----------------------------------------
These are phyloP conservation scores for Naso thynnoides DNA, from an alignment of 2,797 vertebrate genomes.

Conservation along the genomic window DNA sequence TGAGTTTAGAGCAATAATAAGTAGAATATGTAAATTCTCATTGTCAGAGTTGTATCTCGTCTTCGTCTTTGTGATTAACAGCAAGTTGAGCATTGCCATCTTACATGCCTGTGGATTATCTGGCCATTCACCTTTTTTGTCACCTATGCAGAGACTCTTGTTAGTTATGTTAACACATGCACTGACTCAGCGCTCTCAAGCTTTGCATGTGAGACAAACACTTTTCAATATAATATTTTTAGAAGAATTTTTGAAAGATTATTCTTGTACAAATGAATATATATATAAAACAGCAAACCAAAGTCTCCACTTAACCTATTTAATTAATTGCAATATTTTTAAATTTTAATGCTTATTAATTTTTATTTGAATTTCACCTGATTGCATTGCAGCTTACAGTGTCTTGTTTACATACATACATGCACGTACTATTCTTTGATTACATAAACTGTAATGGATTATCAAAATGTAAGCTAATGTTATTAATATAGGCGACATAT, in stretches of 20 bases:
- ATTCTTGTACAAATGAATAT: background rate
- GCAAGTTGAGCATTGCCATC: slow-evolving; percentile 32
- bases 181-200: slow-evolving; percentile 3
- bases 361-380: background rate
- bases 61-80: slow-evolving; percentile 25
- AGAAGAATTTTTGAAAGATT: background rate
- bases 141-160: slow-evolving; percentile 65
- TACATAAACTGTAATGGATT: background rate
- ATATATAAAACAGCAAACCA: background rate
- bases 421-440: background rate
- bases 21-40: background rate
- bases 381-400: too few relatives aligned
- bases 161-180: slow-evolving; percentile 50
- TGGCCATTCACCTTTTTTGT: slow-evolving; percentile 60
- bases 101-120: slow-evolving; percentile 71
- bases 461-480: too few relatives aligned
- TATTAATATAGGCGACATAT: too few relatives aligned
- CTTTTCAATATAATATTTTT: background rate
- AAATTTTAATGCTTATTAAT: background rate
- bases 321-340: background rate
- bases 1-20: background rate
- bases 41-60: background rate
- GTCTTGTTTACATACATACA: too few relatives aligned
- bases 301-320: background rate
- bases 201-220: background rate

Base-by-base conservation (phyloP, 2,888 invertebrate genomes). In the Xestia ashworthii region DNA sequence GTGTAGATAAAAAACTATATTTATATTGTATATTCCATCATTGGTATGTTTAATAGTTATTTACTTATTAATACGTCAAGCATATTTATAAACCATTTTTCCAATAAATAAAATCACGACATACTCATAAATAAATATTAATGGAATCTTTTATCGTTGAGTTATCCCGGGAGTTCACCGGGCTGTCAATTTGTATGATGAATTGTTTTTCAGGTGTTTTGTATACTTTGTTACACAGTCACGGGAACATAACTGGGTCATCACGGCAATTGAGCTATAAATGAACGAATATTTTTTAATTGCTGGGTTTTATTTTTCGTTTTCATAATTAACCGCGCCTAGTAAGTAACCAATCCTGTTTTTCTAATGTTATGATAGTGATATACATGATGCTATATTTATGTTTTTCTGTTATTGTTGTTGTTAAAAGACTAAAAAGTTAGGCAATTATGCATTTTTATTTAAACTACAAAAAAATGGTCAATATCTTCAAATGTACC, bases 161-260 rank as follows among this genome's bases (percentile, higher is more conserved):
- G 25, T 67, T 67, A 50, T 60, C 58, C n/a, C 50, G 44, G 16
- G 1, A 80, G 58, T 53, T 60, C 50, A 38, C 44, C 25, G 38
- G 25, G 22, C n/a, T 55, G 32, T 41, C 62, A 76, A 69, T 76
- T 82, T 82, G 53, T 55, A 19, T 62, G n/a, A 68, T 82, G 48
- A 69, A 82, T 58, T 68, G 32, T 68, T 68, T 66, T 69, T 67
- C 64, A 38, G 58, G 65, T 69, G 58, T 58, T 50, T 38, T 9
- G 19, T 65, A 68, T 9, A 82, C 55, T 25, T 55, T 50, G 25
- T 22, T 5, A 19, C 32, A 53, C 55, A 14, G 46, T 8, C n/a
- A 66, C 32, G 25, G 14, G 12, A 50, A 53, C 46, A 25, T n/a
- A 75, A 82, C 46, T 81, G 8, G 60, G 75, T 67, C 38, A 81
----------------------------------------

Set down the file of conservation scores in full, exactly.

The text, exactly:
These are phyloP conservation scores for Naso thynnoides DNA, from an alignment of 2,797 vertebrate genomes.

Conservation along the genomic window DNA sequence TGAGTTTAGAGCAATAATAAGTAGAATATGTAAATTCTCATTGTCAGAGTTGTATCTCGTCTTCGTCTTTGTGATTAACAGCAAGTTGAGCATTGCCATCTTACATGCCTGTGGATTATCTGGCCATTCACCTTTTTTGTCACCTATGCAGAGACTCTTGTTAGTTATGTTAACACATGCACTGACTCAGCGCTCTCAAGCTTTGCATGTGAGACAAACACTTTTCAATATAATATTTTTAGAAGAATTTTTGAAAGATTATTCTTGTACAAATGAATATATATATAAAACAGCAAACCAAAGTCTCCACTTAACCTATTTAATTAATTGCAATATTTTTAAATTTTAATGCTTATTAATTTTTATTTGAATTTCACCTGATTGCATTGCAGCTTACAGTGTCTTGTTTACATACATACATGCACGTACTATTCTTTGATTACATAAACTGTAATGGATTATCAAAATGTAAGCTAATGTTATTAATATAGGCGACATAT, in stretches of 20 bases:
- ATTCTTGTACAAATGAATAT: background rate
- GCAAGTTGAGCATTGCCATC: slow-evolving; percentile 32
- bases 181-200: slow-evolving; percentile 3
- bases 361-380: background rate
- bases 61-80: slow-evolving; percentile 25
- AGAAGAATTTTTGAAAGATT: background rate
- bases 141-160: slow-evolving; percentile 65
- TACATAAACTGTAATGGATT: background rate
- ATATATAAAACAGCAAACCA: background rate
- bases 421-440: background rate
- bases 21-40: background rate
- bases 381-400: too few relatives aligned
- bases 161-180: slow-evolving; percentile 50
- TGGCCATTCACCTTTTTTGT: slow-evolving; percentile 60
- bases 101-120: slow-evolving; percentile 71
- bases 461-480: too few relatives aligned
- TATTAATATAGGCGACATAT: too few relatives aligned
- CTTTTCAATATAATATTTTT: background rate
- AAATTTTAATGCTTATTAAT: background rate
- bases 321-340: background rate
- bases 1-20: background rate
- bases 41-60: background rate
- GTCTTGTTTACATACATACA: too few relatives aligned
- bases 301-320: background rate
- bases 201-220: background rate

Base-by-base conservation (phyloP, 2,888 invertebrate genomes). In the Xestia ashworthii region DNA sequence GTGTAGATAAAAAACTATATTTATATTGTATATTCCATCATTGGTATGTTTAATAGTTATTTACTTATTAATACGTCAAGCATATTTATAAACCATTTTTCCAATAAATAAAATCACGACATACTCATAAATAAATATTAATGGAATCTTTTATCGTTGAGTTATCCCGGGAGTTCACCGGGCTGTCAATTTGTATGATGAATTGTTTTTCAGGTGTTTTGTATACTTTGTTACACAGTCACGGGAACATAACTGGGTCATCACGGCAATTGAGCTATAAATGAACGAATATTTTTTAATTGCTGGGTTTTATTTTTCGTTTTCATAATTAACCGCGCCTAGTAAGTAACCAATCCTGTTTTTCTAATGTTATGATAGTGATATACATGATGCTATATTTATGTTTTTCTGTTATTGTTGTTGTTAAAAGACTAAAAAGTTAGGCAATTATGCATTTTTATTTAAACTACAAAAAAATGGTCAATATCTTCAAATGTACC, bases 161-260 rank as follows among this genome's bases (percentile, higher is more conserved):
- G 25, T 67, T 67, A 50, T 60, C 58, C n/a, C 50, G 44, G 16
- G 1, A 80, G 58, T 53, T 60, C 50, A 38, C 44, C 25, G 38
- G 25, G 22, C n/a, T 55, G 32, T 41, C 62, A 76, A 69, T 76
- T 82, T 82, G 53, T 55, A 19, T 62, G n/a, A 68, T 82, G 48
- A 69, A 82, T 58, T 68, G 32, T 68, T 68, T 66, T 69, T 67
- C 64, A 38, G 58, G 65, T 69, G 58, T 58, T 50, T 38, T 9
- G 19, T 65, A 68, T 9, A 82, C 55, T 25, T 55, T 50, G 25
- T 22, T 5, A 19, C 32, A 53, C 55, A 14, G 46, T 8, C n/a
- A 66, C 32, G 25, G 14, G 12, A 50, A 53, C 46, A 25, T n/a
- A 75, A 82, C 46, T 81, G 8, G 60, G 75, T 67, C 38, A 81